Use Chemicals (Very Carefully)
If you’re not big on power tools, you can always turn to chemistry to help you out. After all, it’s chemistry’s fault that rust’s there in the first place! So why not let it solve your problem since it created it, right?
Phosphoric or Hydrochloric Acid
These potent chemicals are another go-to when it comes to rust removal. You can get them at any bigger DIY or department store. However, when you go to get them, make sure also to purchase some safety equipment.
If you don’t already have these, get goggles, gloves (heavy duty ones), and a respirator. Safety should always come first! Acid is a powerful chemical that can damage your skin, tissue, and respiratory tract (the fumes are the silent killer here!). So make sure to protect yourself and, ideally, work outside.
The acid works in a pretty straightforward way. You apply it to the rusted areas with a brush, wait for a certain amount of time (that’s specified on the packaging), and watch the rust liquify. Once it does, scrape it off!
You might need to do this three or four times, depending on the amount of rust.
Not a Fan of Acid?
I hear you; I’m not a fan either. It’s dangerous to use and store, and I always worry about it. That’s why I recommend non-toxic solutions such as Evapo-rust. The upside of this (and similar) product is that it’s acid-free. The downside is that you have to dilute it in water and then dip the rusted furniture in. That might be a bit tricky if you have massive furniture.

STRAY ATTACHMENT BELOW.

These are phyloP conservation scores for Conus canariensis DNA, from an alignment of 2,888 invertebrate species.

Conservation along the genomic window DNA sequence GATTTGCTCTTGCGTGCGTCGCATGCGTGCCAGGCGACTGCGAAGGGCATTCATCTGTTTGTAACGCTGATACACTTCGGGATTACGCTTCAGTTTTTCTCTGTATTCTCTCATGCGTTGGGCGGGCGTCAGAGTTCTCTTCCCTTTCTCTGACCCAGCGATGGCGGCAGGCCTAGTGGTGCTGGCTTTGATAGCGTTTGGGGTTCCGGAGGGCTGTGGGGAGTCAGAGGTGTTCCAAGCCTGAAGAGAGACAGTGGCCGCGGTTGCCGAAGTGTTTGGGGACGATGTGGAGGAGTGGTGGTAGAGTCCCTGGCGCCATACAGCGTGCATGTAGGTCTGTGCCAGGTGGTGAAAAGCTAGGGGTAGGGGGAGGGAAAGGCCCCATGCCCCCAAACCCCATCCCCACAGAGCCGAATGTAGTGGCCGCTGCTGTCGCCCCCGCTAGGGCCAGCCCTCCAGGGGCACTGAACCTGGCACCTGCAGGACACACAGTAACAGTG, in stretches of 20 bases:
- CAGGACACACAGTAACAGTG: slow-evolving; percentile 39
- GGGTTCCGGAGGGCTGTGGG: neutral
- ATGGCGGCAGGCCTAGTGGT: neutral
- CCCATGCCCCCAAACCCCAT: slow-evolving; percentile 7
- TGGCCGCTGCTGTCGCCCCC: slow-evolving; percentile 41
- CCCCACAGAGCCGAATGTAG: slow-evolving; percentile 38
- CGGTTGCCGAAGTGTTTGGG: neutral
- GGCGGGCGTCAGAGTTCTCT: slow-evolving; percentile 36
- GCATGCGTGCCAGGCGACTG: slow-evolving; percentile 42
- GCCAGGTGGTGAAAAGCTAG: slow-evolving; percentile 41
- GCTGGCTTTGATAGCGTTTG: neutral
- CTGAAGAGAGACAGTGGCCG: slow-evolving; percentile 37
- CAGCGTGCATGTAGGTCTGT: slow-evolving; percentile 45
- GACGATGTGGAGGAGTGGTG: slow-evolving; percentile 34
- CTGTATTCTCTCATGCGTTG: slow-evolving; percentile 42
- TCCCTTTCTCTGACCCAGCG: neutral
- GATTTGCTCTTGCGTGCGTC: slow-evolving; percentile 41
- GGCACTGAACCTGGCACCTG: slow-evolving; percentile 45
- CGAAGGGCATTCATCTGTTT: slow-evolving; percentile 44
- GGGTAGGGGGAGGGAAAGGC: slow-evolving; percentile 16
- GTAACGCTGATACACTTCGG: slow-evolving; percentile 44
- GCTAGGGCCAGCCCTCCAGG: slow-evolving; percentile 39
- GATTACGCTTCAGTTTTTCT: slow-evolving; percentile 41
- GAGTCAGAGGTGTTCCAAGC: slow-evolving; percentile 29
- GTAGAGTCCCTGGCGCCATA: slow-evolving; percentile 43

A Two-Birds-One-Stone Solution
Another excellent product for rust removal is a converter. If you don’t know what that is, fasten your seatbelts — you’re in for a wild ride.
Rust converters are multifaceted synthetic polymer formulas. They not only remove rust (or, better said, convert it into a black paintable surface) but also prevent the rust from spreading. What’s more, converters are also a primer!
Converters aren’t as dangerous for your health as acids are, but you’ll still need the safety equipment like gloves and goggles. So don’t forget to put those on. Next, you’ll have to scrape flaky rust or paint off of your furniture with a wire brush and wipe everything down before you can apply the converter.